Anarchist-communism is a theory of anarchism that advocates the abolition of the state, capitalism, wages and private property and in favour of common ownership of the means of production and direct democracy. It calls for a horizontal network of voluntary associations and workers’ councils, with production and consumption based on the guiding principle ‘from each according to their ability, to each according to their need’.
It is often attacked as being a utopian dream; the argument goes that both government and money are necessary because of ‘human nature’. Won’t new forms of exploitation and new classes arise? Isn’t it inevitable that some people have more power than others? Isn’t the state necessary to keep order? We say a loud no!
A society without rulers will create new communities and ways of organising that asserts the equality of all individuals in decision-making. It will depend on full access to, and the communication of, information and participation in assemblies at the neighbourhood, district or regional level, instead of electing politicians to make decisions on our behalf. Given that there will be no coercive state apparatus to enforce decisions the aim throughout will be to achieve results on the basis of consensus and compromise.
Anarchist-communist society will be moneyless. Goods and services will be made available on the basis of need with society as a whole determining priorities for production. This will need careful planning but the horror stories of ‘feeding frenzies’ or people stockpiling goods are sheer fantasies. There is a limit to the number of things that people can consume, possessiveness will become an aberration not the norm, there will be no ‘wealth’ to accumulate, no advertising to over-stimulate demand and instead education about the benefits of sharing, solidarity and cooperation. All of this will naturally limit demand and allow production and consumption to be balanced.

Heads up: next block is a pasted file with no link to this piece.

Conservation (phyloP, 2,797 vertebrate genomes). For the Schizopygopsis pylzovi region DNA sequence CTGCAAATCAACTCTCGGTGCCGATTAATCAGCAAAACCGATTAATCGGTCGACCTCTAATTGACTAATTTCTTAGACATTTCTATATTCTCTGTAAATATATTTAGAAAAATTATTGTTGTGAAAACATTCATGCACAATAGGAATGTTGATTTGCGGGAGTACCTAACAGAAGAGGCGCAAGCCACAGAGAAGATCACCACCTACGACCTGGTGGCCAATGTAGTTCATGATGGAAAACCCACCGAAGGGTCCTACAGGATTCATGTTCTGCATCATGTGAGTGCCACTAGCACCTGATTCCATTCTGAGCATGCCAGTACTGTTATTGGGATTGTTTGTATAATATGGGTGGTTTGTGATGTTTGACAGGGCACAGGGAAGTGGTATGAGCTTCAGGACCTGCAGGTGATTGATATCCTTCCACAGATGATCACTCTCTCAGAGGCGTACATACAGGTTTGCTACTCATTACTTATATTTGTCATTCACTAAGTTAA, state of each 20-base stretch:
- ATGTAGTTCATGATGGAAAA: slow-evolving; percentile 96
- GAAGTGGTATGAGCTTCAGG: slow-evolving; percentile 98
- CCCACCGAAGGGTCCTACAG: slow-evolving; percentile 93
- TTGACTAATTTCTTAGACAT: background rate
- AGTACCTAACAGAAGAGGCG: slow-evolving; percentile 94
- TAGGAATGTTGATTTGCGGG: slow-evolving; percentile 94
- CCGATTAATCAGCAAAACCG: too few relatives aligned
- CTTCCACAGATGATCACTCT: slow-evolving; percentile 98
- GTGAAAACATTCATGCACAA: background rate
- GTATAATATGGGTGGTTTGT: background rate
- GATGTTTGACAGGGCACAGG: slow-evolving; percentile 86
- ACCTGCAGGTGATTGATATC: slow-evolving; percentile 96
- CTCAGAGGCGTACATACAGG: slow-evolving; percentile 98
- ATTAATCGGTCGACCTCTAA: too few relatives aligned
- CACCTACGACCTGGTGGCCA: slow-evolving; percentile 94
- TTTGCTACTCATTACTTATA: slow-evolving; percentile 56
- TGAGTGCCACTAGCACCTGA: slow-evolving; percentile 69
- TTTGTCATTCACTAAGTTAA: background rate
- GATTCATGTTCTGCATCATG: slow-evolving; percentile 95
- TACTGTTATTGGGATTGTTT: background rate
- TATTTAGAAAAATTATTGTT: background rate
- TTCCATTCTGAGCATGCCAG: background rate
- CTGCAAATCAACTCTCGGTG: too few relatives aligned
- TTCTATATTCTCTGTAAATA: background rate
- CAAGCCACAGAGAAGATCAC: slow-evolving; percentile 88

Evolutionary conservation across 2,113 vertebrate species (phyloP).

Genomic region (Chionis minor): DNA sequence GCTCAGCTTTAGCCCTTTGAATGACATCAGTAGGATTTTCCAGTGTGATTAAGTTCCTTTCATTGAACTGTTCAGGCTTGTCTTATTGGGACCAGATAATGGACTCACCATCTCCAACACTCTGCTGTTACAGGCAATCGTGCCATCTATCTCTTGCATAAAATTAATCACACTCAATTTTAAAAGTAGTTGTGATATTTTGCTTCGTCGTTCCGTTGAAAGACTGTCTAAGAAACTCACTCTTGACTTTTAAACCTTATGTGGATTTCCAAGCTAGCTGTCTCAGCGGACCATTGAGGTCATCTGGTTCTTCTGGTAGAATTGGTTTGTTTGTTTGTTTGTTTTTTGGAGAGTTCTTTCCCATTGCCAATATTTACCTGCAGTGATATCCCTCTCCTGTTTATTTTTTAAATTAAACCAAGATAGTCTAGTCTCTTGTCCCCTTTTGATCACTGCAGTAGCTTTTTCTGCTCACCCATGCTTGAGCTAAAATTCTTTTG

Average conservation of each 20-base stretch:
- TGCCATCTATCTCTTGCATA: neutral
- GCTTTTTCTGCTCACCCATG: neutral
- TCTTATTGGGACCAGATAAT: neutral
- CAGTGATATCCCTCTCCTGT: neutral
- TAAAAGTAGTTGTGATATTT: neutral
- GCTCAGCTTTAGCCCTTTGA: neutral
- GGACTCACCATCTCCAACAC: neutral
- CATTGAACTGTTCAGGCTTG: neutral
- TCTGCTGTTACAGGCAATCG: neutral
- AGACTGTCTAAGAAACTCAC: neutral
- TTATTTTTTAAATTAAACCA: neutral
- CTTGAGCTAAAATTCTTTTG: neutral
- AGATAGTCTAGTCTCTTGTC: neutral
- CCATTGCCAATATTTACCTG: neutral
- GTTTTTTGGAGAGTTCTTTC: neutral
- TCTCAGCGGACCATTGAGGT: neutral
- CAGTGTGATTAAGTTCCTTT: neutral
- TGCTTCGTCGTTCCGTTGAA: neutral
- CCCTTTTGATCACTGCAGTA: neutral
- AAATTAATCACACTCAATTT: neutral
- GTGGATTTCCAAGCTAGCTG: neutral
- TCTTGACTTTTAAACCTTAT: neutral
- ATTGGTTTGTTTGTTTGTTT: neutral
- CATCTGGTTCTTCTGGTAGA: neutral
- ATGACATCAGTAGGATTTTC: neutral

It may be objected that this basis of social organisation is fine for village?sized populations but is unworkable on a large scale. However, there is no reason why it could not operate on a larger scale if it is based on the principles of cooperation and federation, which would still allow for freedom and equality. Even within capitalism huge organisations are often little more than clusters of small groups organised within a given structure. Local small?scale efforts are channeled in a particular direction. There is no reason those efforts could not be organised voluntarily for the common and individual good, with the initiative coming from streets and neighbourhoods and not boardrooms.
For an anarchist-communist society to operate effectively, education in the widest sense must prioritise personal growth and a love of freedom together with a sense of responsibility and cooperation. Capitalist education has destroyed a natural social solidarity by stressing individualist competition and an allegiance to queen, country and company. An anarchist-communist approach to education would allow natural, social tendencies to develop so that individuals could participate in society with confidence and respect for others.
Most other ideologies aim to dominate and control nature and indeed the last centuries have witnessed a total transformation of the natural world, as it has been twisted and distorted to fit the supposed needs of human beings. Now nature is giving its reply, to such an extent that the very existence of humanity is threatened. Anarchist-communism seeks to work in harmony with natural forces, utilising appropriate levels of technology to meet people’s needs. There are enough resources on the planet to provide a living for all, without destroying the planet in the process.
Anarchist-communism is the only ideology which challenges all exploitation and oppression, whether it be of workers by bosses, women by men or the environment by human beings. It alone emphasises both freedom of the individual and solidarity within the community, pointing the way forward to survival and well?being.